A mother "Dorado" octopus, one of the newly announced species, protects her eggs some 3,000 meters under the ocean's surface.

Biologists Discover Four New Octopus Species in the Deep Ocean Off Costa Rica

One species was found brooding eggs near low-temperature hydrothermal vents, a rare sight that could unlock new information on deep-sea cephalopods

One possible explanation for the low-frequency noises? Mating black drum fish.

Mysterious Bass Sounds Irking Florida Residents Might Just Be Fish Mating Loudly

The Tampa community raised money to fund an investigation, and now, a local scientist will install underwater microphones to look for the source of the racket

Female northern white rhinos Najin and Fatu are the last of their species and reside at the Ol Pejeta Conservancy in Kenya.

World's First IVF Rhino Pregnancy Could Save a Nearly Extinct Subspecies

Only two northern white rhinos remain, but the new reproductive breakthrough may pull them back from the brink of erasure

The Dana-Farber Cancer Institute

Top Harvard Cancer Institute Will Retract Six Studies and Correct 31 More After Photoshop Claims

British biologist and blogger Sholto David alleged that executives at the Dana-Farber Cancer Institute published papers with manipulated data and images

This spring, Brood XIII and Brood XIX of periodical cicadas will emerge together for the first time since 1803.

Cicadas Are Coming: Rare 'Dual Emergence' Could Bring One Trillion of the Bugs This Year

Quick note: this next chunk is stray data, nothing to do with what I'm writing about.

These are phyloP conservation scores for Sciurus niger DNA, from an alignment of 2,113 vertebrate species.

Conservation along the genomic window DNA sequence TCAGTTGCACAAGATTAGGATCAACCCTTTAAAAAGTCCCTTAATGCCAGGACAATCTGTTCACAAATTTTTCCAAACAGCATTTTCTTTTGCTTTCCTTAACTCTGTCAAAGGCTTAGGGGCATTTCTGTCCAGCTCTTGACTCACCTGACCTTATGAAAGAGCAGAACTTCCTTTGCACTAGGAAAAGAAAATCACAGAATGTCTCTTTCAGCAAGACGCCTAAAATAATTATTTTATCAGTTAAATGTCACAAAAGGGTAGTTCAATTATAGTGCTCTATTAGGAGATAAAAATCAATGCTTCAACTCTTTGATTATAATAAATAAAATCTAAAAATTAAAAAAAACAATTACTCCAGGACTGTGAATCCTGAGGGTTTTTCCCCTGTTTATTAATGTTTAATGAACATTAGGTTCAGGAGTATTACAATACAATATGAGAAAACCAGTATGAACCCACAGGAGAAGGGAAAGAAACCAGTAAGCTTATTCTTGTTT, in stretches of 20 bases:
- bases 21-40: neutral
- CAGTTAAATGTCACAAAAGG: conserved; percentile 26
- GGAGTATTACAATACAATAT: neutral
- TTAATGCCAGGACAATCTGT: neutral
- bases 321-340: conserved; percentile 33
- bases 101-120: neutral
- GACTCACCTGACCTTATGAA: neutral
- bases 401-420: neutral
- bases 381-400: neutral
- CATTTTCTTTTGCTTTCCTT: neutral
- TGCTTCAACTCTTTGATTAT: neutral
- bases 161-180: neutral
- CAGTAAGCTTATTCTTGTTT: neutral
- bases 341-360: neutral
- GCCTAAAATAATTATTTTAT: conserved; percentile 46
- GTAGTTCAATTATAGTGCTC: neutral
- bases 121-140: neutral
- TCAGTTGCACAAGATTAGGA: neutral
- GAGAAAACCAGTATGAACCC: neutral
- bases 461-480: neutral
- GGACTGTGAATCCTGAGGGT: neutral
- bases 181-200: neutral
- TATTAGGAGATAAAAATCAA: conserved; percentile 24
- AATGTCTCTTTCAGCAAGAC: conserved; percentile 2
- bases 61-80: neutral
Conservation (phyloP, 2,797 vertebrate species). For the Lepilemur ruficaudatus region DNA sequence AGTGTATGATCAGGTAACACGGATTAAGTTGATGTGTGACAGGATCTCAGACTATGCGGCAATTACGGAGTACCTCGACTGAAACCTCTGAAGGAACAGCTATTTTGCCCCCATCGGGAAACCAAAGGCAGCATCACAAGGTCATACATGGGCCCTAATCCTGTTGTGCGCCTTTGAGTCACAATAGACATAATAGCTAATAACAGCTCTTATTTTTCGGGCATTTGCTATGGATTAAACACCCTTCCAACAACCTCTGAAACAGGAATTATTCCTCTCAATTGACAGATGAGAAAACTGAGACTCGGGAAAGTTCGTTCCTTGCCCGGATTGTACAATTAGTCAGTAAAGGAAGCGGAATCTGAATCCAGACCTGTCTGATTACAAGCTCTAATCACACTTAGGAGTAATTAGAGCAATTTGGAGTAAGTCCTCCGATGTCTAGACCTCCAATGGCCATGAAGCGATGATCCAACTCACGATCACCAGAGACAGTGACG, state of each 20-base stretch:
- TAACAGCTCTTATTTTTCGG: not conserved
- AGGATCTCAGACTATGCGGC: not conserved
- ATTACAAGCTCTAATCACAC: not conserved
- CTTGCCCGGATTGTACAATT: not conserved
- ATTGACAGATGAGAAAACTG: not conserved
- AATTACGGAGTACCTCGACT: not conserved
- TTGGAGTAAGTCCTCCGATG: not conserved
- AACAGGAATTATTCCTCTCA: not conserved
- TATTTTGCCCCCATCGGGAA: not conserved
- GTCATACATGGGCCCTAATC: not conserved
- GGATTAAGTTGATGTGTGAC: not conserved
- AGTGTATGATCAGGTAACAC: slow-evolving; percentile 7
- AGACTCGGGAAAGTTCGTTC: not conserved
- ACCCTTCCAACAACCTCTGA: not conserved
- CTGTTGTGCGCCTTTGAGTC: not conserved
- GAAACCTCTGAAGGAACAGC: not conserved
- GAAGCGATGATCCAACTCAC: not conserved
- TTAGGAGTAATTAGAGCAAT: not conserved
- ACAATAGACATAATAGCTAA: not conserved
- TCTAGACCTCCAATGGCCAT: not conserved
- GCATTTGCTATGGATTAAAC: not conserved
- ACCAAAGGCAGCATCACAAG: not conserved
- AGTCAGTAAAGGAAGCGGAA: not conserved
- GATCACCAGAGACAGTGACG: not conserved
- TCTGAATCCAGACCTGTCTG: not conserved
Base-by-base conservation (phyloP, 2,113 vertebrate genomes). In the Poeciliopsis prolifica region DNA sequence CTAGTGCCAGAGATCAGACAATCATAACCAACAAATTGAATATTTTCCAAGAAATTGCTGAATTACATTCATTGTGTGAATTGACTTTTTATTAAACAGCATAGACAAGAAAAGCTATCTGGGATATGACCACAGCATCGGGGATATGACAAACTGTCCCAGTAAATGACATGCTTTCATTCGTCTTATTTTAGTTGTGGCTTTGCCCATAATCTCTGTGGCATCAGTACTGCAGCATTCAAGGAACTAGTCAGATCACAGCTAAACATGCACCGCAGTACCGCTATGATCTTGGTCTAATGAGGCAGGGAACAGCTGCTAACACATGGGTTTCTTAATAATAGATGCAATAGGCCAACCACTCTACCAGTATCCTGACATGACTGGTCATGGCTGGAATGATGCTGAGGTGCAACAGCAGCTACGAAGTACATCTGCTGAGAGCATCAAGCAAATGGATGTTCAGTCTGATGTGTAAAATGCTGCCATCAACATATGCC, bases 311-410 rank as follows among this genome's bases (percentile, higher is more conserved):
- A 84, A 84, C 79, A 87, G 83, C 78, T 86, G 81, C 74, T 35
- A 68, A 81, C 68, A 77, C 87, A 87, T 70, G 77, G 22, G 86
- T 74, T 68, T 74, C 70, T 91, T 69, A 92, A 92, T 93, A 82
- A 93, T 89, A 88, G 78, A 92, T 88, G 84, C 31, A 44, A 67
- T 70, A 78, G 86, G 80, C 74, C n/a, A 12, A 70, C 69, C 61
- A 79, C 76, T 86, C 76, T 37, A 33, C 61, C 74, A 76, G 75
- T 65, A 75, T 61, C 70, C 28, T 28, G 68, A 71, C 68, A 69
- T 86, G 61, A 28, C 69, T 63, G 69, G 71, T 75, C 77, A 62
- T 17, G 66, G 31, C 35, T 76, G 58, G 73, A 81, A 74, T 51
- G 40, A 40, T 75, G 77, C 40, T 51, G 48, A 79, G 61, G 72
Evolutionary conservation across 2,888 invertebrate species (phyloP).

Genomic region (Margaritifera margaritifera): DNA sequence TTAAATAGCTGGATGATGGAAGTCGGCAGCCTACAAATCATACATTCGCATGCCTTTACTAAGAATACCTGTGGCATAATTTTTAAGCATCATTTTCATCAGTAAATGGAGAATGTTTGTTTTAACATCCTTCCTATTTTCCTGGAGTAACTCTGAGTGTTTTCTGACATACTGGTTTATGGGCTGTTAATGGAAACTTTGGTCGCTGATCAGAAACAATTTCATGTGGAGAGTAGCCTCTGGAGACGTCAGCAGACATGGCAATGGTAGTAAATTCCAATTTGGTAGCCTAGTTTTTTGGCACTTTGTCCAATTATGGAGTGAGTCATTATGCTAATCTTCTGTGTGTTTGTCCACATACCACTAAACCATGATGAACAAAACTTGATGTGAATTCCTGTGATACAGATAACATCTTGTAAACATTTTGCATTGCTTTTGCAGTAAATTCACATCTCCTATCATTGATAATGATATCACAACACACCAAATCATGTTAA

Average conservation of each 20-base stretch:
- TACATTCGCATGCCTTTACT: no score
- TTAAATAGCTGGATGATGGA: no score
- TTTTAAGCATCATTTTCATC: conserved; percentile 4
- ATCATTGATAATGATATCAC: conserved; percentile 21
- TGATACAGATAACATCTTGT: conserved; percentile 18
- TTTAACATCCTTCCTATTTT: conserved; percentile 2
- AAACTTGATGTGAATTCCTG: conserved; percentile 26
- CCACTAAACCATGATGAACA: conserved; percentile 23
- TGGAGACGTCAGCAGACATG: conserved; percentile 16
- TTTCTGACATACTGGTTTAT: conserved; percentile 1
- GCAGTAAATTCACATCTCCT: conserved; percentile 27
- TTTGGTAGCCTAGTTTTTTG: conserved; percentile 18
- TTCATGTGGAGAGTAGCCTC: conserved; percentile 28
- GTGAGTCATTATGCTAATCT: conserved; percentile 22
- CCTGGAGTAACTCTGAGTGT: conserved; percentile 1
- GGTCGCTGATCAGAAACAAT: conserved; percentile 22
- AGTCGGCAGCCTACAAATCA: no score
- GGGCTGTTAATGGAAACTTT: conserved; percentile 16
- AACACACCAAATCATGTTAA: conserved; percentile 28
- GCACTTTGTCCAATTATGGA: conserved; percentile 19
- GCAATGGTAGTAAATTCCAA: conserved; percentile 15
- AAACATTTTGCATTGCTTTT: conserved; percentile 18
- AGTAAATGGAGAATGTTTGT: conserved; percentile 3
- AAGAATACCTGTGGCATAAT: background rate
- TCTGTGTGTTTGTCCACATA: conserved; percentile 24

The 13-year and 17-year broods that will emerge from underground this spring will be appearing together for the first time in 221 years

Colored scanning electron micrograph of a water bear, or tardigrade

How Are Tardigrades So 'Indestructible?' Scientists Finally Have an Explanation

The tiny animals nicknamed "water bears" can endure extreme conditions by entering a deep hibernation with a switch at the molecular level, a new study finds

Poor sad blobfish, voted the world’s ugliest animal.

In Defense of the Blobfish: The 'World's Ugliest Animal' Is Our Fault

The distinguished blobfish has been judged unfairly

The 160-year-old pelt of the woolly dog Mutton in the Smithsonian’s collection

What Happened to the Extinct Woolly Dog?

Researchers studying the 160-year-old fur of a dog named Mutton in the Smithsonian collections found that the Indigenous breed existed for at least 5,000 years before European colonizers eradicated it

Barred owls are bigger, faster to reproduce and less picky about food and habitat.

Can Killing One Species of Owl Help Save Another?

Biologists and conservationists are grappling with a controversial plan to kill 470,000 barred owls in the Pacific Northwest over the next 30 years

Paola Magni in 2022, taking a water sample from Italy’s Lake Bracciano—the site of the mysterious death of a local teenager, ten years before.

The Scientist Using Bugs to Help Solve Murders

At crime scenes around the world, the forensic entomologist Paola Magni is taking her field into uncharted waters

Cyanobacteria, or blue-green algae, on the surface of a lake. Bacteria were the first organisms to photosynthesize, creating the oxygen essential for the evolution of life on Earth.

Scientists Uncover the Earliest Fossil Evidence of Photosynthesis

Ancient cyanobacteria contained structures for producing oxygen around 1.75 billion years ago, according to a new study

Page 3 of 84